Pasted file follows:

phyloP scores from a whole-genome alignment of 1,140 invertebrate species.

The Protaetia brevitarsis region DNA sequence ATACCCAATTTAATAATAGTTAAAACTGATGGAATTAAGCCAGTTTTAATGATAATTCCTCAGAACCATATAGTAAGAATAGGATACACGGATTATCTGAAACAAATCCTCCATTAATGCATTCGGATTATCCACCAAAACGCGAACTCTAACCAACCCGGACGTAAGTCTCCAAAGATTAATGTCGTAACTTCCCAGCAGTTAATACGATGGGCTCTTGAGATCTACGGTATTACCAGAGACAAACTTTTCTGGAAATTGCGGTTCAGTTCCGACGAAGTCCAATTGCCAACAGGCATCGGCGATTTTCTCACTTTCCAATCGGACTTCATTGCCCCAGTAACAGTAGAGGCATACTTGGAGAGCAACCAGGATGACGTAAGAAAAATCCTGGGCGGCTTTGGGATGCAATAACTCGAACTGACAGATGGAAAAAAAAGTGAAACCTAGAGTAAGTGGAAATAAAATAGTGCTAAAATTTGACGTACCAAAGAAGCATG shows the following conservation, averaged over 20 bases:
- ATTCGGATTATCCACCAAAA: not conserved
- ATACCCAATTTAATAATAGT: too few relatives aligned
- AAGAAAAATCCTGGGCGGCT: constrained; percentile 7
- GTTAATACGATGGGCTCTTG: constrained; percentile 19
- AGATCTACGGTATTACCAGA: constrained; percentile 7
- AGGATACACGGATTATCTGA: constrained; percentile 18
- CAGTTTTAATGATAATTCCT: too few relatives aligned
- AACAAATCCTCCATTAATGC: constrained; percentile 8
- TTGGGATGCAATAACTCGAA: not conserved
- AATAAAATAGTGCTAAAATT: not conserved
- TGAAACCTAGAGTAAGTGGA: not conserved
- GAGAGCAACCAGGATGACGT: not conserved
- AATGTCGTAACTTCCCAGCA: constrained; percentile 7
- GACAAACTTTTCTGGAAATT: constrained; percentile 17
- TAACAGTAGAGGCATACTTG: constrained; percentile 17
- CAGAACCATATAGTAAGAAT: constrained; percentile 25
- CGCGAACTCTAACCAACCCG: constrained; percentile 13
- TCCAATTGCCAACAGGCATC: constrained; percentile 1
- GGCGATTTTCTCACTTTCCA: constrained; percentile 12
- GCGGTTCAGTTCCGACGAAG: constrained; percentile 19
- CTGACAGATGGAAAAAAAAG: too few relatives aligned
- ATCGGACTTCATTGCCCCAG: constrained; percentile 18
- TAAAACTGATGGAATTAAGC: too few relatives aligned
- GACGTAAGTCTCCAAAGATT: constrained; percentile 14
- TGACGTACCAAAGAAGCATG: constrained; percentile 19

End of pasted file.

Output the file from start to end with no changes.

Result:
phyloP scores from a whole-genome alignment of 1,140 invertebrate species.

The Protaetia brevitarsis region DNA sequence ATACCCAATTTAATAATAGTTAAAACTGATGGAATTAAGCCAGTTTTAATGATAATTCCTCAGAACCATATAGTAAGAATAGGATACACGGATTATCTGAAACAAATCCTCCATTAATGCATTCGGATTATCCACCAAAACGCGAACTCTAACCAACCCGGACGTAAGTCTCCAAAGATTAATGTCGTAACTTCCCAGCAGTTAATACGATGGGCTCTTGAGATCTACGGTATTACCAGAGACAAACTTTTCTGGAAATTGCGGTTCAGTTCCGACGAAGTCCAATTGCCAACAGGCATCGGCGATTTTCTCACTTTCCAATCGGACTTCATTGCCCCAGTAACAGTAGAGGCATACTTGGAGAGCAACCAGGATGACGTAAGAAAAATCCTGGGCGGCTTTGGGATGCAATAACTCGAACTGACAGATGGAAAAAAAAGTGAAACCTAGAGTAAGTGGAAATAAAATAGTGCTAAAATTTGACGTACCAAAGAAGCATG shows the following conservation, averaged over 20 bases:
- ATTCGGATTATCCACCAAAA: not conserved
- ATACCCAATTTAATAATAGT: too few relatives aligned
- AAGAAAAATCCTGGGCGGCT: constrained; percentile 7
- GTTAATACGATGGGCTCTTG: constrained; percentile 19
- AGATCTACGGTATTACCAGA: constrained; percentile 7
- AGGATACACGGATTATCTGA: constrained; percentile 18
- CAGTTTTAATGATAATTCCT: too few relatives aligned
- AACAAATCCTCCATTAATGC: constrained; percentile 8
- TTGGGATGCAATAACTCGAA: not conserved
- AATAAAATAGTGCTAAAATT: not conserved
- TGAAACCTAGAGTAAGTGGA: not conserved
- GAGAGCAACCAGGATGACGT: not conserved
- AATGTCGTAACTTCCCAGCA: constrained; percentile 7
- GACAAACTTTTCTGGAAATT: constrained; percentile 17
- TAACAGTAGAGGCATACTTG: constrained; percentile 17
- CAGAACCATATAGTAAGAAT: constrained; percentile 25
- CGCGAACTCTAACCAACCCG: constrained; percentile 13
- TCCAATTGCCAACAGGCATC: constrained; percentile 1
- GGCGATTTTCTCACTTTCCA: constrained; percentile 12
- GCGGTTCAGTTCCGACGAAG: constrained; percentile 19
- CTGACAGATGGAAAAAAAAG: too few relatives aligned
- ATCGGACTTCATTGCCCCAG: constrained; percentile 18
- TAAAACTGATGGAATTAAGC: too few relatives aligned
- GACGTAAGTCTCCAAAGATT: constrained; percentile 14
- TGACGTACCAAAGAAGCATG: constrained; percentile 19